All posts by Total Comfort Heating & Cooling

Air Conditioning Repair

HVAC Systems—When to DIY and When to Call a Professional

Whether you live in the sweltering heat or in a veritable icebox, maintaining your HVAC system is critical to staying comfortable. There are a lot of things you can take care of yourself with regards to maintenance, but there are some things you should leave to a professional. Here are some tips for when to DIY and when to give us a call.

Do-It-Yourself Projects

Armed with the right knowledge, there are some basic tasks that you can complete to keep your HVAC system running at its peak.

  • Changing air filters – Air filters need to be replaced periodically, usually every few months depending on use. This is easy to do yourself—locate the filter located at the return intake and measure. Depending on the size of your home, you may have multiple filters and they may be different sizes.
  • Taking care of obstructions – Make sure all of your vents are clear of obstructions, including furniture and curtains. In addition, you can make sure the outside condenser unit is clear of dirt, debris, and vegetation—clear at least two feet around the unit.
  • Insulation – Proper insulation maximizes your system’s efficiency—check for air leaks, particularly around windows.

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Call a Professional

It’s time to call a professional when you have any system installation or you encounter a situation where you can void your warranty. This includes electrical work and physically opening the unit—check your warranty details.

Beyond standard maintenance, any major repairs should be done by an experienced technician. In addition, your HVAC system needs an annual tune-up, for which you should also contact a pro.

Convenient Service

At Denver Total Comfort, we can send one of our experienced technicians to your home to make HVAC system repairs. Contact us, and we’ll take care of your maintenance issues right away. Let the professionals handle the things you can’t DIY.

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Tips For Buying a New Water Heater

So, it’s time to buy a new water heater. Perhaps it’s past its recommended lifespan, or maybe your energy bills are too high. Either way, when you’re shopping for a new water heater, there are a few factors to consider.

Types of Water Heaters

You’ll find three main types of water heaters, each with their own set of benefits.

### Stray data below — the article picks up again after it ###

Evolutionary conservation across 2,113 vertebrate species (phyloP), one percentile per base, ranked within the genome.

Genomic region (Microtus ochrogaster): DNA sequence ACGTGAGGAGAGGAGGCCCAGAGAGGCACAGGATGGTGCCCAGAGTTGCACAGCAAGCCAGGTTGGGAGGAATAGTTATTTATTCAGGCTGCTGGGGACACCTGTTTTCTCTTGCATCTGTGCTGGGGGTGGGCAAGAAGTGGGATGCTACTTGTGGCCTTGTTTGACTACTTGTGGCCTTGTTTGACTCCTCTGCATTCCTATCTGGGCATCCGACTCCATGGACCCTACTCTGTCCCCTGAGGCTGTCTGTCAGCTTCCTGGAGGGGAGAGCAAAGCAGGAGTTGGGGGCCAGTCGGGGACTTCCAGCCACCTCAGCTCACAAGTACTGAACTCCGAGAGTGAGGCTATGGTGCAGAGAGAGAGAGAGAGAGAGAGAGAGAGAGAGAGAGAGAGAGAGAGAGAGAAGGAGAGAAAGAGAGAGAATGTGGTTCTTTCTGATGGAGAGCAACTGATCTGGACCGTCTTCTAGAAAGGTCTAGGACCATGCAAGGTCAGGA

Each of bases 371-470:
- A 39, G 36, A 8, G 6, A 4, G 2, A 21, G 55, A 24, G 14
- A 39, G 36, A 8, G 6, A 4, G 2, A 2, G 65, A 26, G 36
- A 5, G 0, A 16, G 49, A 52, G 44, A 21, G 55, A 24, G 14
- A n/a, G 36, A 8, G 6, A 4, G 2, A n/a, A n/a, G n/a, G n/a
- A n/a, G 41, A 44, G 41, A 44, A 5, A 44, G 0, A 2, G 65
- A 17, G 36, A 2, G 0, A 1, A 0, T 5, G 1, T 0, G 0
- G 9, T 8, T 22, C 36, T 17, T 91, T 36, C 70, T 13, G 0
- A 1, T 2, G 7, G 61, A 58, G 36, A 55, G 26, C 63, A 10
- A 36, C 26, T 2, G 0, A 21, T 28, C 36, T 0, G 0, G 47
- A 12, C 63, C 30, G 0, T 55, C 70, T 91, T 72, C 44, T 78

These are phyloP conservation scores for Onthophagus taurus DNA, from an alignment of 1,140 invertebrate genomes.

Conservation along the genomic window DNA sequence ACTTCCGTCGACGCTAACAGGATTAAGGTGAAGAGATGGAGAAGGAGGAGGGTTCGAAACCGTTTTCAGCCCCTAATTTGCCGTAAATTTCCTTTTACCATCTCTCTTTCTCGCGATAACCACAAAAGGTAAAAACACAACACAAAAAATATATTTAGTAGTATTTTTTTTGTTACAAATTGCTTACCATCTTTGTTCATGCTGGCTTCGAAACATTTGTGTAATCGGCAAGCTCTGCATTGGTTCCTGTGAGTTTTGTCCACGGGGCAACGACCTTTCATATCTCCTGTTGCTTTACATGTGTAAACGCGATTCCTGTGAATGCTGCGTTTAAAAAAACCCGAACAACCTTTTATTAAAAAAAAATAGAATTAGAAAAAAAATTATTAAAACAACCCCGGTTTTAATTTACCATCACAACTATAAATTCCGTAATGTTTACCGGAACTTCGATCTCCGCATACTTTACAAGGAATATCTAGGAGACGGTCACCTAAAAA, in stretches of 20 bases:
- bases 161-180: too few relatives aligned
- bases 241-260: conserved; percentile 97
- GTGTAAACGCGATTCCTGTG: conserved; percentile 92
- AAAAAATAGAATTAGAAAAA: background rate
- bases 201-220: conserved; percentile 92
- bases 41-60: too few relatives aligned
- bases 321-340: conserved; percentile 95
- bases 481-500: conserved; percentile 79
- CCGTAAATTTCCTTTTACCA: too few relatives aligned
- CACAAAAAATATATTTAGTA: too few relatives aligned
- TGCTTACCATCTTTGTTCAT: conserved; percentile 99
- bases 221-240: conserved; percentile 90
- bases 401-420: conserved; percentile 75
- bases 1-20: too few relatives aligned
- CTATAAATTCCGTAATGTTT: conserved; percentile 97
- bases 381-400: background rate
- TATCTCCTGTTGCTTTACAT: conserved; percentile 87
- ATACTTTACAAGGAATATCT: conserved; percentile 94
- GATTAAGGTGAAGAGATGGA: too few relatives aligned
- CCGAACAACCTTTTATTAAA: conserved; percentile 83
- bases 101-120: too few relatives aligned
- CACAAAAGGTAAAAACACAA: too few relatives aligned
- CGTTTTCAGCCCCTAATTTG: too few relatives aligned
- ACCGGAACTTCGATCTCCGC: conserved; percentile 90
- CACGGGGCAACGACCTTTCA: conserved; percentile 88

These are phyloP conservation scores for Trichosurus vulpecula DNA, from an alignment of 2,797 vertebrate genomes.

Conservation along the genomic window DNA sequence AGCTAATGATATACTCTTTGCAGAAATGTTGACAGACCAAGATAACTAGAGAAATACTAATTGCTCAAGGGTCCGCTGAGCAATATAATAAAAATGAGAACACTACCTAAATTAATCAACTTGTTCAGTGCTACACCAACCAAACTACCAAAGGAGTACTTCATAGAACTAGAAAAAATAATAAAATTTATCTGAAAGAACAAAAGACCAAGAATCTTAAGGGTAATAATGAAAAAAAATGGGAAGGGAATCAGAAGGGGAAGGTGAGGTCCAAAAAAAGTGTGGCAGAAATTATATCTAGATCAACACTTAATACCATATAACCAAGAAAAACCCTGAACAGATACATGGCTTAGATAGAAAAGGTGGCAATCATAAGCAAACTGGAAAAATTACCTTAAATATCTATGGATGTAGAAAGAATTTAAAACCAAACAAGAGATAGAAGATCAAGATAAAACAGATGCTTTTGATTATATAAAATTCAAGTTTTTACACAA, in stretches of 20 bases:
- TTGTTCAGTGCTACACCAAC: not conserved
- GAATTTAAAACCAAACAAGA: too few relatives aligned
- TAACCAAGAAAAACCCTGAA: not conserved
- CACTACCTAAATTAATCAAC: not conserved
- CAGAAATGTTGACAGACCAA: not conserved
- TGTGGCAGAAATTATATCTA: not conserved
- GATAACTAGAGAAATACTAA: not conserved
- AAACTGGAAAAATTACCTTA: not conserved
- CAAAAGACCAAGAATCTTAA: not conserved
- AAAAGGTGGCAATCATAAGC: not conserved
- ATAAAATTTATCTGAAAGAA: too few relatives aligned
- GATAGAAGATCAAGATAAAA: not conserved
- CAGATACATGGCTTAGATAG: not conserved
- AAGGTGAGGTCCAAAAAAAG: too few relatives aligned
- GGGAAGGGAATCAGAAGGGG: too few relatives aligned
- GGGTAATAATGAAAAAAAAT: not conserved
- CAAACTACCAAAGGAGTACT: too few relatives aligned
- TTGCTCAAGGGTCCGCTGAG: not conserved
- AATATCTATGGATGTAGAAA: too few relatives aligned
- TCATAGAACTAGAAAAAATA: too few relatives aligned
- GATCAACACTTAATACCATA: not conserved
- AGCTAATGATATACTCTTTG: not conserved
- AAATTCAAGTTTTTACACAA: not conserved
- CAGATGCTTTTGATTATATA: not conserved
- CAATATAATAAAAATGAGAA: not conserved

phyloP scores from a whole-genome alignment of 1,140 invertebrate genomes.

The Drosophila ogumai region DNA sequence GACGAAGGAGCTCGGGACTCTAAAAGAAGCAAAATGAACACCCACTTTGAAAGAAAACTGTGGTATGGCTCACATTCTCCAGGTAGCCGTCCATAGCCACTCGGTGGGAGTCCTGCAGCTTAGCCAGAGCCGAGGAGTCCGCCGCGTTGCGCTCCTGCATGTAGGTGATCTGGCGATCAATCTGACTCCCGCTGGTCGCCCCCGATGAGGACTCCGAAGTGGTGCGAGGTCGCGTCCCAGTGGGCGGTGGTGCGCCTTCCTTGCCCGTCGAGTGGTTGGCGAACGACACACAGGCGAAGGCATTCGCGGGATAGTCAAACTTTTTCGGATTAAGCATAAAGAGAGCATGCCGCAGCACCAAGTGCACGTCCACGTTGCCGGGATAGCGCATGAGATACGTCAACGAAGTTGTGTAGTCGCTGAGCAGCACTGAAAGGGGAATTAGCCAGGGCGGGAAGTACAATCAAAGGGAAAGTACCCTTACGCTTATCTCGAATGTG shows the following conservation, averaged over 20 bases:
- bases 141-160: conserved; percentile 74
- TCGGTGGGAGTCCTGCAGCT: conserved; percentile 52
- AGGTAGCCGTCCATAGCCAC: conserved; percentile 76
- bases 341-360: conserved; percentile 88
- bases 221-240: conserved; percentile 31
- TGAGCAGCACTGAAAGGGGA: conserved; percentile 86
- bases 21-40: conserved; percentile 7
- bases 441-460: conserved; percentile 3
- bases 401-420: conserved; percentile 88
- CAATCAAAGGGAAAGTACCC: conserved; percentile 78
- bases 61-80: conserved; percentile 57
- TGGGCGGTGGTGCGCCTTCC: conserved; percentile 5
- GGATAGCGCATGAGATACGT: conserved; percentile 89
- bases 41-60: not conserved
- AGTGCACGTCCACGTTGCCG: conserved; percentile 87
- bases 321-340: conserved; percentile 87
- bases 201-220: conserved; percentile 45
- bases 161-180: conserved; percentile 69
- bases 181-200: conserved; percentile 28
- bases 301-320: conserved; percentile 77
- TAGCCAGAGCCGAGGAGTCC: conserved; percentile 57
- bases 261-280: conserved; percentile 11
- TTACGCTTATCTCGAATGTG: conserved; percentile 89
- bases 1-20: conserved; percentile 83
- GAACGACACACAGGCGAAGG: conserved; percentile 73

• Conventional tank – This is the most common type of heater and consists of a storage tank that is constantly heated and stored until needed.
  • Tankless/On-demand – There is no storage unit for this type of water heater. Instead, water is heated via heating elements as it passes through the unit.
  • Hybrid – Uses a heat pump to pull heat from the air and heats water at a faster rate than other types.

Energy Efficiency

Water heaters can consume up to 20% of a home’s energy use, and there are many energy-efficient models on the market. Every water heater has an EnergyGuide label that features the national average operating cost. What may cost the least up front may have higher annual expenses, so pay close attention. Also look for units with the Energy Star label. This label is a certification that verifies the appliance is energy efficient.

Capacity

The question for many is “How big should the water heater be?” The size will depend on how frequently and in what volume you use hot water. A family of four uses considerably more water than a single resident. Look for:

  • First-Hour Rating (FHR) – This is used on conventional tank models, and measures how much water can be heated in an hour. The higher the rating, the higher the capacity.
  • Gallons Per Minute (GPM) – For tankless units, this measures how many gallons can be heated per minute.

Installation

Water heaters should be installed by a professional. Contact us for more information about water heaters and the installation process and one of our experts will help you out. Denver Total Comfort is available to serve all of your heating and cooling needs.

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Winter is Coming—Check for Your Home for Air Leaks

Heating and cooling your home is a necessary expense to maintain comfort, so it’s important that the expense is not wasted. When the house is not sealed up properly, warm air can come in during the summer, and cold air will come in during the winter, causing your energy bills to skyrocket.

Fall is the perfect time to check for air leaks so that your home is comfortable and energy efficient by the time winter arrives.

Home Evaluation

A significant portion of leaks come from small cracks and holes in the home. An HVAC technician can conduct a home assessment and make recommendations for alleviating the problem areas, which usually include doors, windows, and attics.

DIY Approach

The International Association of Certified Home Inspectors has a unique solution for finding leaks in your home. Burn an incense stick and walk around the home, paying close attention to doors, windows, and outlets. If the smoke from the incense starts to drift sideways, you’ve likely found a leak.

Look for Cobwebs

It may sound strange, but looking for a cobweb is one way to spot potential leaks—spiders like to put webs nears points of airflow.

Repairing Leaks

Depending on the nature of the leaks, weather stripping or caulking might work to limit airflow. Replacing windows or doors is another idea.

Attics